With constant innovations hitting the frontiers of solar power research, two recent studies provide a glimpse of new opportunities in way we are harnessing this source of energy.

Latest Studies Open New Doors in Solar Power Utilization

Mike Lopez | MorGreen.org

While solar power has experienced an explosive growth in the past decade for being one of the most effective sustainable energy forms, there’s still a lot to discover. With constant innovations hitting the frontiers of solar power research, two recent studies provide a glimpse of new opportunities in way we are harnessing this source of energy.

Solar panels convert carbon dioxide into an alternative fuel

According to a study that was published on June 13 in the Journal of CO2 Utilization, Princeton University researchers have found a method to harness sunlight that would help to turn carbon dioxide and water into a potent renewable fuel called formic acid – all by the means of a commercial solar panel. As an effort to mitigate the threats of global warming triggered by the rising concentration of greenhouse gases in the atmosphere, this research is based on a two-pronged approach of storing greenhouse gases and reusing them for the purpose of generating clean energy. The research was conducted in the laboratory of Andrew Bocarsly, a professor of Chemistry at Princeton who partnered with New Jersey’s Liquid Light Inc. for finding ways to use carbon dioxide as a feedstock to produce alternative fuel.

New sponge-like structure generates steam from solar energy

Developed by researchers at the Massachusetts Institute of Technology, a new sponge-like material structure has been found to produce steam by absorbing sunlight. This structure, made from a layer of graphite flake on top of carbon foam, is light, porous and insulating in nature which enables it to float on water. When the sun’s rays comes in contact with the surface of the structure, a hot-spot is created in the graphite which sucks up water through the pores of the material and evaporates it in the form of steam. The rate of steam formation increases with an increase in the intensity of light. Steam generation is a core a component of energy production and electricity generation specifically so this new structure may have wide-ranging implications for the utilization of solar energy.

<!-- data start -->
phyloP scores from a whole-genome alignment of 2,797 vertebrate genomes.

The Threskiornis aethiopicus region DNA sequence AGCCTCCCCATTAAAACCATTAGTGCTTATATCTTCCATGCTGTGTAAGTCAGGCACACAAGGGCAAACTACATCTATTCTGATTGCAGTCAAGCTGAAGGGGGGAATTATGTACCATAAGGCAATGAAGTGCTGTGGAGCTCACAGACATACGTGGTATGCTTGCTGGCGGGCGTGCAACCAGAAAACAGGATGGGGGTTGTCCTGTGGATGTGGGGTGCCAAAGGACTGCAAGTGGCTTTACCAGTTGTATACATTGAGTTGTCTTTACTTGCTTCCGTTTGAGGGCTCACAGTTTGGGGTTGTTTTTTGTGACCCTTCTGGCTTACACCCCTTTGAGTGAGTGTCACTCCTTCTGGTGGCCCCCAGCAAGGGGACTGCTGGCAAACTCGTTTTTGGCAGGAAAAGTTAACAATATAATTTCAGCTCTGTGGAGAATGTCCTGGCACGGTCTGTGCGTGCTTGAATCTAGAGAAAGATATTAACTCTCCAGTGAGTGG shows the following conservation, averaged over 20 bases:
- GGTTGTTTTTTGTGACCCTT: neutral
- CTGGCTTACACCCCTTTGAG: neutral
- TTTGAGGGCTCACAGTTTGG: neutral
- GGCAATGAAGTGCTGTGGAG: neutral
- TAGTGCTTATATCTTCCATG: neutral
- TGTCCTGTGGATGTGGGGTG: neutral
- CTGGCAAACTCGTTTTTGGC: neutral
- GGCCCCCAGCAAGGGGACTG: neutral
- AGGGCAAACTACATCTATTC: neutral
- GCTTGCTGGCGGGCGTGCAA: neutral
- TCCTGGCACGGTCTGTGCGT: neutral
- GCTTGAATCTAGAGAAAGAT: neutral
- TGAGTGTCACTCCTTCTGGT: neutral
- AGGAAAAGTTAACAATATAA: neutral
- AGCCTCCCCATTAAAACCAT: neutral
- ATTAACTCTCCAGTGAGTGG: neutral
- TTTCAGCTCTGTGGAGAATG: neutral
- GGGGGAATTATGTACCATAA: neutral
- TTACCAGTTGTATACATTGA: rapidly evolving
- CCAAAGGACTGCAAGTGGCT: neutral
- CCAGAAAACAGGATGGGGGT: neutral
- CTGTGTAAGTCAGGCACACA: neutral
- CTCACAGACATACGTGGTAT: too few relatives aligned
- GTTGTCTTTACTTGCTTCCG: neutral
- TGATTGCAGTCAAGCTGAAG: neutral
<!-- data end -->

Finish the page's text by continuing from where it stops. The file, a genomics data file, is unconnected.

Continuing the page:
Author Mike Lopez is the founder of the Green Lifestyle startup: MorGreen.org

Citations:

Princeton University. "Solar panels light the way from carbon dioxide to fuel." ScienceDaily. www.sciencedaily.com/releases/2014/07/140701170158.htm (accessed August 6, 2014).

Massachusetts Institute of Technology. "Steam energy from the sun: New spongelike structure converts solar energy into steam." ScienceDaily. www.sciencedaily.com/releases/2014/07/140724213957.htm (accessed August 5, 2014).


Comments (1)

California Assembly Bill 1947 (AB 1947) would make it possible for everyone, even renters, to lease solar. This is similar to the Neighborhood Net Metering law in Massachusetts. It is slated to be heard in the Assembly Committee on Utilities and Commerce on March 22. See http://info.sen.ca.gov/pub/09-10/bill/asm/ab_1901-1950/ab_1947_bill_20100217_introduced.html for text of the bill. This is a "spot bill," essentially a placeholder to which more precise legislative language will be attached in the If it passes, I predict a transformation of the solar market in California.

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